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Is this the real life?
Is this just fantasy?
Caught in a landside,
No escape from reality
Open your eyes,
Look up to the skies and see,
I’m just a poor boy, I need no sympathy,

By Frederick Mercury

I recall two incidents (two of many) that have challenged my identity as an Arab, or better said, have questioned the image of an Arab man and how it is perceived globally until recently. One in 2003 trying to process my student visa to the Netherlands to join the Amsterdam Fashion Institute, and the other in 2018 when I was part of the launching team as creative producer of a renowned fashion magazine.

As many of you relate, traveling around Europe or the USA after nine eleven as an Arab was a nightmare. I had arrived in 2003 over two months late into my academic year at the Amsterdam fashion institute, and by the time my student visa was issued, my fellow classmates had already made friends and figured out their bearings. I remember upon arrival I was interviewed by a local newspaper journalist who was interested in documenting how I felt about being the last student to arrive on campus, and whether my nationality was a key player in the delay of the whole student visa process. “Yes it was! and no I am not a refugee nor a terrorist. I am here because of my talent and I need no sympathy. I am an Arab and I shall graduate with distinction” I replied.

Fifteen years later, I witnessed American-Egyptian actor Rami Malek on the cover on an international magazine under one of its many regional brand editions; this one being the Middle East version (few weeks before he won an Academy Award for Best Actor for his portrayal of Freddie Mercury in the movie Bohemian Rhapsody) experiencing mixed emotions, not to argue that Malek’s talent is in any way open for discussion, but it kept me thinking how much of our local talents are just missing the proper branding, the “emballage”, the endorsement of the other world, and let me be frank we were missing out on the discipline the fashion industry demands. Following that issue, I traced throughout whether on magazine covers or on social media platforms, Arab icons portrayed like they have never been before. Dhafer L’Abidine, Mo Salah, Ahmed Shihab Eldin, Ragheb Alama, Mashrou’ Leila, French Montana, Fai Khadra, Zidane Iqbal, Bassel Khaiat, Cheb Khaled, and the list goes on.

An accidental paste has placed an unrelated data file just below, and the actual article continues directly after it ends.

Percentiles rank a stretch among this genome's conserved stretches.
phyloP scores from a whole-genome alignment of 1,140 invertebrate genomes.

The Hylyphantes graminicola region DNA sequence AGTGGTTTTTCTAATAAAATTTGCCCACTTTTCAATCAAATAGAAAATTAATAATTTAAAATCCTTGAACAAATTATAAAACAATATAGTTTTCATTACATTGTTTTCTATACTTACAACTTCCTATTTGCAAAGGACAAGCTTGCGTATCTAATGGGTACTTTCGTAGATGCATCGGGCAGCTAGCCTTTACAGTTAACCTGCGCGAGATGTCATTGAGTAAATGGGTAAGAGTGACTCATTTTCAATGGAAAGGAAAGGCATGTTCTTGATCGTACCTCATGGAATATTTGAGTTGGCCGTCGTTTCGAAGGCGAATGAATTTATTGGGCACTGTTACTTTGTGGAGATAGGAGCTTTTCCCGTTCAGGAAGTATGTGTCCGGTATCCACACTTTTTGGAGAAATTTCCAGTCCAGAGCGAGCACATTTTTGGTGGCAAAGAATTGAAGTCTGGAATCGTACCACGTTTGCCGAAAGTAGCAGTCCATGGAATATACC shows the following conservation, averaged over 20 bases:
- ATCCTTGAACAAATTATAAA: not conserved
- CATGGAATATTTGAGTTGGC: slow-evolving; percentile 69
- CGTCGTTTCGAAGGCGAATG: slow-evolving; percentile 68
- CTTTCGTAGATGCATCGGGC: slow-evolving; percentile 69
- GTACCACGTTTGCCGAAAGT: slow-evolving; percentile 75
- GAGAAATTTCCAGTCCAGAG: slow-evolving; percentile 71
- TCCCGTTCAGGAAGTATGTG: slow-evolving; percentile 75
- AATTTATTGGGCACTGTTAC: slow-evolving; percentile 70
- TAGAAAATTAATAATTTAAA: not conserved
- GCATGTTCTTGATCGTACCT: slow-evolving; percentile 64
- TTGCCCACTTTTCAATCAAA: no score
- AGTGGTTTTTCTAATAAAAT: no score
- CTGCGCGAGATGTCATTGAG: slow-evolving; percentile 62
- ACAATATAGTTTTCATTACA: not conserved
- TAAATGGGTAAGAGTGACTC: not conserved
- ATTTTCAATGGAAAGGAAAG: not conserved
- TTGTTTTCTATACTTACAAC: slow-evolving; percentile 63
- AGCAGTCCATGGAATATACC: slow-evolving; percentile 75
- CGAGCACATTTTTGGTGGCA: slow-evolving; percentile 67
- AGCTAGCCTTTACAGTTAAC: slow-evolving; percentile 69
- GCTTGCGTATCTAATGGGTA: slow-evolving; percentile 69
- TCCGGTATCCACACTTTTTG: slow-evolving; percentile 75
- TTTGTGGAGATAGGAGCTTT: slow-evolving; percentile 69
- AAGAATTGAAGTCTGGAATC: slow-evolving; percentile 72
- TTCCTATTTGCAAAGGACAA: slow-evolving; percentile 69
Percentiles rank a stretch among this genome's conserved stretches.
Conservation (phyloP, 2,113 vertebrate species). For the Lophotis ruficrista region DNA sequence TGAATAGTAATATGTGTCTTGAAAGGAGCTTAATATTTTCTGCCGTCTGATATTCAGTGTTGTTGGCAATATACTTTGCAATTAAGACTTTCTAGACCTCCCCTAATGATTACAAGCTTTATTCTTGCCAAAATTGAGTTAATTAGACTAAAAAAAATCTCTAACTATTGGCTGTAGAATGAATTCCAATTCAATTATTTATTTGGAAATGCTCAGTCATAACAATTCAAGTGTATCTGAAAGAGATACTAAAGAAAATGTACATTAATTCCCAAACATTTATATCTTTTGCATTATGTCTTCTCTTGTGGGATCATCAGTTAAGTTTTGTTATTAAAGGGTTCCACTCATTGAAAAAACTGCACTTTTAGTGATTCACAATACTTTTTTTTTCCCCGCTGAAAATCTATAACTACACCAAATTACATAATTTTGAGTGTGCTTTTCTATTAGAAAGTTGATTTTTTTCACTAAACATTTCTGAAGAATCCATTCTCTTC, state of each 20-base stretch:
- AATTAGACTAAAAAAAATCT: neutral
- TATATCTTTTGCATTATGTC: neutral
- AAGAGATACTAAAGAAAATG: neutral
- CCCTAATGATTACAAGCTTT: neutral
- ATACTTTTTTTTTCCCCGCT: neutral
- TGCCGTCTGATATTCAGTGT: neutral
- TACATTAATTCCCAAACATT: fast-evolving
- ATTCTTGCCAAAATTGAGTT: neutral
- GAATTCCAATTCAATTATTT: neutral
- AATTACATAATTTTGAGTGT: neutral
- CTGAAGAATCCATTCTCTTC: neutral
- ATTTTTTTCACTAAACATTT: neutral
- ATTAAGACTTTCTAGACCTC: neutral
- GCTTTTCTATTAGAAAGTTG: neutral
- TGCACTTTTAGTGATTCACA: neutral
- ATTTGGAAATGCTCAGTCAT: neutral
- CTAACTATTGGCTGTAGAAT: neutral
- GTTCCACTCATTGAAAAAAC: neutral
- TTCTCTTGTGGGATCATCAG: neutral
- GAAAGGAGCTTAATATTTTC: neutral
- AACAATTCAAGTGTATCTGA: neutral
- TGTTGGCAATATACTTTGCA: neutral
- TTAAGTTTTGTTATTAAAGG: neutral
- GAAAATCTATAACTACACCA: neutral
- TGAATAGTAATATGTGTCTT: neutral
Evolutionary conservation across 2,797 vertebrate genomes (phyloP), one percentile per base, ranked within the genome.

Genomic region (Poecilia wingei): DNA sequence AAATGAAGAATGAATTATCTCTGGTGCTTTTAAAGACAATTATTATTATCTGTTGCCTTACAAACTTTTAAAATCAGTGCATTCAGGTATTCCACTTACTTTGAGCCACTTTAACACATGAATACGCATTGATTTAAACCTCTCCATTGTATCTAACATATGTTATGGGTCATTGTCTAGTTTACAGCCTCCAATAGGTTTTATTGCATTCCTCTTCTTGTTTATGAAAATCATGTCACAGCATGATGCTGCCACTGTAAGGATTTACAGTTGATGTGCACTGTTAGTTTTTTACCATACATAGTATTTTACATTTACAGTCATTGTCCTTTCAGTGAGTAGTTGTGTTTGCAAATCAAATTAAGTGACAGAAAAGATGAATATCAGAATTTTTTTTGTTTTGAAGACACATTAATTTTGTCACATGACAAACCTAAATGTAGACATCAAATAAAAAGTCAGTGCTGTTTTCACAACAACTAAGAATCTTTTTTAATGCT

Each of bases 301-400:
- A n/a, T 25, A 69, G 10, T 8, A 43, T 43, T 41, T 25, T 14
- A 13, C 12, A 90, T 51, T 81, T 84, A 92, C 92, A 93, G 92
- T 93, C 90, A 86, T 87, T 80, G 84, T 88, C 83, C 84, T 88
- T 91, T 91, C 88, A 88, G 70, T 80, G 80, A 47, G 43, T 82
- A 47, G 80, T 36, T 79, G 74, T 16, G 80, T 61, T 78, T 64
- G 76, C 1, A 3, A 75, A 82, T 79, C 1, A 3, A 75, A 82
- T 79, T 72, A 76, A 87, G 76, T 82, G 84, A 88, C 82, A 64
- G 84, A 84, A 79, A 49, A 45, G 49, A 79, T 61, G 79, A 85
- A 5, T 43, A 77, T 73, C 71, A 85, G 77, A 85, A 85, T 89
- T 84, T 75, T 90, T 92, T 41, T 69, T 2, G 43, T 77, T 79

This is to note that over the past decade, there has been a heightened awareness of social justice, diversity, and inclusivity in the fashion industry. As such, the image of an Arab man has undergone significant metamorphosis, evolving from crude stereotypes to nuanced and more varied representations. One key factor that has contributed to this evolution has been the rise of social media and e-commerce platforms. The liberty and exposure that these platforms offered, allowed us as Arabs (in this article focusing on male figures) to bring to the table a new conversation about who we really are, and what we yet have to offer beyond media propaganda that was dictated upon us. No we are not a new Arab breed, we have just evolved like all other nations and the beauty that this region has constantly strived to share has always been everlasting unfolding.